Featured Product

    BIS Paper on Embedded Supervision of Blockchain-Based Financial Market

    September 16, 2019

    BIS published a working paper that investigates ways to regulate and supervise blockchain-based financial markets. The paper argues that asset tokenization and underlying distributed ledger technology (DLT) open up new ways of supervising financial risks. It makes the case for "embedded supervision"—that is, a framework that allows compliance with regulatory goals to be automatically monitored by reading the ledger of a market, thus reducing the need for firms to actively collect, verify, and deliver data. The paper concludes with a discussion of the legislative and operational requirements that would promote low-cost supervision and a level playing field for small and large firms.

    Embedded supervision is distinct from other forms of suptech or regtech, which aim to use machine learning or artificial intelligence to more efficiently monitor the financial industry. The key principle of embedded supervision is to rely on the trust-creating mechanism of decentralized markets for regulatory purposes too. If DLT-based markets were to develop, this would change the way assets are traded and how they are packaged into complex financial products. In DLT-based markets, data credibility is assured by economic incentives. This paper discusses the following four principles for deployment of embedded supervision:

    • Embedded supervision can only function as part of an overall regulatory framework that is backed up by an effective legal system and supporting institutions.
    • Embedded supervision can be applied to decentralized markets that achieve economic finality.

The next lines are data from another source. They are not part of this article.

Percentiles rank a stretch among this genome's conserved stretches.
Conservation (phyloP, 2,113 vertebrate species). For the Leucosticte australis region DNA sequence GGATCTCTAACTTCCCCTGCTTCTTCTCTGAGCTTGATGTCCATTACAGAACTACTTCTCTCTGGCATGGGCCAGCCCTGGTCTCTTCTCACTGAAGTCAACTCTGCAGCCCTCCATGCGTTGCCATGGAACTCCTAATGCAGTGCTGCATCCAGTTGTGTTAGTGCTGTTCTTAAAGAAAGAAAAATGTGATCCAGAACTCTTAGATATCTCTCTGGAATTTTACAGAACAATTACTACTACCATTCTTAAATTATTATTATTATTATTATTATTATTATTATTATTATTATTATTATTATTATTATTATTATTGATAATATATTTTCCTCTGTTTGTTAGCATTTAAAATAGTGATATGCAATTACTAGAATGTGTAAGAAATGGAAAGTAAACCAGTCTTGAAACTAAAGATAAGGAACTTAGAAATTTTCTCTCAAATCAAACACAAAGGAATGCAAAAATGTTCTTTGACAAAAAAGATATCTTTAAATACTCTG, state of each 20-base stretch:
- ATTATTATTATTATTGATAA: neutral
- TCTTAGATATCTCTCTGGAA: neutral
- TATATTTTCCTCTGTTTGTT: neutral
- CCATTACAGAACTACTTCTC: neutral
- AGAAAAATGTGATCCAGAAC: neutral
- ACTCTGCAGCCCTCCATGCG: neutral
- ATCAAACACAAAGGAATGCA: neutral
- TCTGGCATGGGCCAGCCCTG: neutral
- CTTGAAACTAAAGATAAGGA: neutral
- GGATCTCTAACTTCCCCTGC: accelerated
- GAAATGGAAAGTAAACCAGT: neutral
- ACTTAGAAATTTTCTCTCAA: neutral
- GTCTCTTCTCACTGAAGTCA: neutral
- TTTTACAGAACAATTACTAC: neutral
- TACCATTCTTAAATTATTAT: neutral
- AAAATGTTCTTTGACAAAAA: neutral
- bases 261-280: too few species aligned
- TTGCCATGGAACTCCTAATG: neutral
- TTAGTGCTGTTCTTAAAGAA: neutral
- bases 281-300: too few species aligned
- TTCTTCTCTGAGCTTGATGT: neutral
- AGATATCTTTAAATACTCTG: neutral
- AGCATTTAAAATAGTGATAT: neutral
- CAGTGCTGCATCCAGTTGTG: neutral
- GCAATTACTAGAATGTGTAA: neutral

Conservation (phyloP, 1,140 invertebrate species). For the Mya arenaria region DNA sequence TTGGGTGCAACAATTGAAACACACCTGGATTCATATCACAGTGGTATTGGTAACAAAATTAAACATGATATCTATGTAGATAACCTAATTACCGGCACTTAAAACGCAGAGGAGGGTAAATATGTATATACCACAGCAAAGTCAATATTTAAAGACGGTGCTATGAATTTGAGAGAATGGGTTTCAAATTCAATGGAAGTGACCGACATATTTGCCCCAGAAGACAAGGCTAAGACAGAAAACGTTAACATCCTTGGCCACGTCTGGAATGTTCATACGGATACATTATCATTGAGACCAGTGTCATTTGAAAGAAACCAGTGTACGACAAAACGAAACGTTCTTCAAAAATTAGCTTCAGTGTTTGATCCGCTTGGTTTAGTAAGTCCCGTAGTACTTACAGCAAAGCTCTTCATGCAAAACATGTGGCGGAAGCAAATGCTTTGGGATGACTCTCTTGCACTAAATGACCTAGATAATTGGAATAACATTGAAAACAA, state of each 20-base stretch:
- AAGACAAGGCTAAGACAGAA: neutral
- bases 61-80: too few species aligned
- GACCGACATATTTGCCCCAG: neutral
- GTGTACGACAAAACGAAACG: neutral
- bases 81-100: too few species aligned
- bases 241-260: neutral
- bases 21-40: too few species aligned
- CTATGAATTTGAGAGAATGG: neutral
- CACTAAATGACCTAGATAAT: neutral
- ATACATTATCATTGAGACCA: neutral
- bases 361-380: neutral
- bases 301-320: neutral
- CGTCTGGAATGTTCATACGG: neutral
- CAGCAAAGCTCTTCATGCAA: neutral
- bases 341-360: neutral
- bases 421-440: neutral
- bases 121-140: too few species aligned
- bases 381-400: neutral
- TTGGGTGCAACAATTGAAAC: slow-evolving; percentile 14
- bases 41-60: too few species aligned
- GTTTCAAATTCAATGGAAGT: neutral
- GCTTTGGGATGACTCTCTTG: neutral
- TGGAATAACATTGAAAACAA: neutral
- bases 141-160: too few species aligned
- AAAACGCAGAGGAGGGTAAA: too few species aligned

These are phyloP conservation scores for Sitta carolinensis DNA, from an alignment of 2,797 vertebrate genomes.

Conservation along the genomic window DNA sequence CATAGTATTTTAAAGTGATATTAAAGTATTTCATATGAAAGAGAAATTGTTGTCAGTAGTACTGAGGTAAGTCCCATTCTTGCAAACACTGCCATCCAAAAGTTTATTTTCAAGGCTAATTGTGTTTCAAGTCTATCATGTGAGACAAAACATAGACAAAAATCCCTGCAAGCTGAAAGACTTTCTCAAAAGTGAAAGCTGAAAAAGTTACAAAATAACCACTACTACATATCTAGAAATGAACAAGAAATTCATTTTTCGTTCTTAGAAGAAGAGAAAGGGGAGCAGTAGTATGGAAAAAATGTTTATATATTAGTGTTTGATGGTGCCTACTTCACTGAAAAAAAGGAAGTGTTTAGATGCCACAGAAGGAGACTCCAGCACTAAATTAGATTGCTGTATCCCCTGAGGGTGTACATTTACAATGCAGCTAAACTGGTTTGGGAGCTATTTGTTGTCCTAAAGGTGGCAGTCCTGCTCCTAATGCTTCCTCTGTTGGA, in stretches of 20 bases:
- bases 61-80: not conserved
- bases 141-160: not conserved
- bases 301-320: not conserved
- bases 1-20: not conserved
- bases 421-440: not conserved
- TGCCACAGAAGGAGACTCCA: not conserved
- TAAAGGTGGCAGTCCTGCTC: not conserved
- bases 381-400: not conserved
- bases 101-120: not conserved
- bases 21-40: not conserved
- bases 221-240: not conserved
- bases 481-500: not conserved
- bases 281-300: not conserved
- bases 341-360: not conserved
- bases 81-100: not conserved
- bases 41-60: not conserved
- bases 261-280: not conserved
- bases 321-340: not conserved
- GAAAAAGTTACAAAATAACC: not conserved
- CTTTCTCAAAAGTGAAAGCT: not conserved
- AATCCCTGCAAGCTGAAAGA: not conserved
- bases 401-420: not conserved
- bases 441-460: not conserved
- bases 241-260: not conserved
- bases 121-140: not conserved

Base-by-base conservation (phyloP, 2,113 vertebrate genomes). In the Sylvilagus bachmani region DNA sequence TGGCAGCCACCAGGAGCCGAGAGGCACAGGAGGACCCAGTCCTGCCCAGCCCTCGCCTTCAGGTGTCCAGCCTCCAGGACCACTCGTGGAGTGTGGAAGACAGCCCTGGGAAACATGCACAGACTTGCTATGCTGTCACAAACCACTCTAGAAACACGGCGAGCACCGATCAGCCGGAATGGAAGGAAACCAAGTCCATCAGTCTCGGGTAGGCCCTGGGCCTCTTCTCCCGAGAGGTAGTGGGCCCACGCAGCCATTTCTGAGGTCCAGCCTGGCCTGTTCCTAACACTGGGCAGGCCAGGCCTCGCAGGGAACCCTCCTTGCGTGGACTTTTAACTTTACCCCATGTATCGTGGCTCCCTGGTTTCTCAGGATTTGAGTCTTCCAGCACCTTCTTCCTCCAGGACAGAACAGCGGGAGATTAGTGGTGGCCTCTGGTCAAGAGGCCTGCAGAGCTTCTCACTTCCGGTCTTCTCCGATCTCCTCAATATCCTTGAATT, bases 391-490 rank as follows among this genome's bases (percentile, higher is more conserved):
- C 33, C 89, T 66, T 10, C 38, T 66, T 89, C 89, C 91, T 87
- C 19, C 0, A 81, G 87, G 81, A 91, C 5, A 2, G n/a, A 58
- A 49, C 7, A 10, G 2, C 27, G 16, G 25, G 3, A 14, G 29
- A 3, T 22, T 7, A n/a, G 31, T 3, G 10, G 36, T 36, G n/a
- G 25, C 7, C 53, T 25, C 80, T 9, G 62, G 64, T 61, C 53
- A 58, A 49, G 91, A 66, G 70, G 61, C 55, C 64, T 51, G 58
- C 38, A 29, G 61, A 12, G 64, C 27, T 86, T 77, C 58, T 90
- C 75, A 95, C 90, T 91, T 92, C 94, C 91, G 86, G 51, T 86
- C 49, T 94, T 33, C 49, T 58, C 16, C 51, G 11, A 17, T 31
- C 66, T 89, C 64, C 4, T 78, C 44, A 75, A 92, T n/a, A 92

• Embedded supervision needs to be designed in the context of economic market consensus, taking into account how the market will react to being automatically supervised.
    • Embedded supervision should promote low-cost compliance and a level playing field for small and large firms.

    In most jurisdictions, the legal setup is such that a single and regulated clearing and settlement provider is required to verify that an irreversible transfer of ownership has occurred. DLT, however, achieves such a transfer via the economic incentives of verifiers rather than by the authority of a central institution. Only if the principles of finality underlying the regulation and supervision of financial markets infrastructures are modified to recognize decentralized exchange could DLT ever gain traction in regulated finance. Along with this, regulators and supervisors would also have to design rules regarding the assignment of responsibility in decentralized markets in the case of illegal activity.

    To implement embedded supervision, regulators would also be required to acquire substantial technological know-how and the willingness to adjust their operational approach to the technology that is being developed by the financial sector. Many supervisors worldwide are open to this possibility and some are already developing the requisite sandboxes. One example is “LBchain,” a blockchain-based sandbox of the Bank of Lithuania, which seeks to embed regulatory infrastructure in a DLT-based market. The benefits might include lower costs for market participants and supervisors, real-time monitoring, deeper insights into the use of internal models, and improved detection of potential window-dressing and other abuses. 

     

    Related Link: Working Paper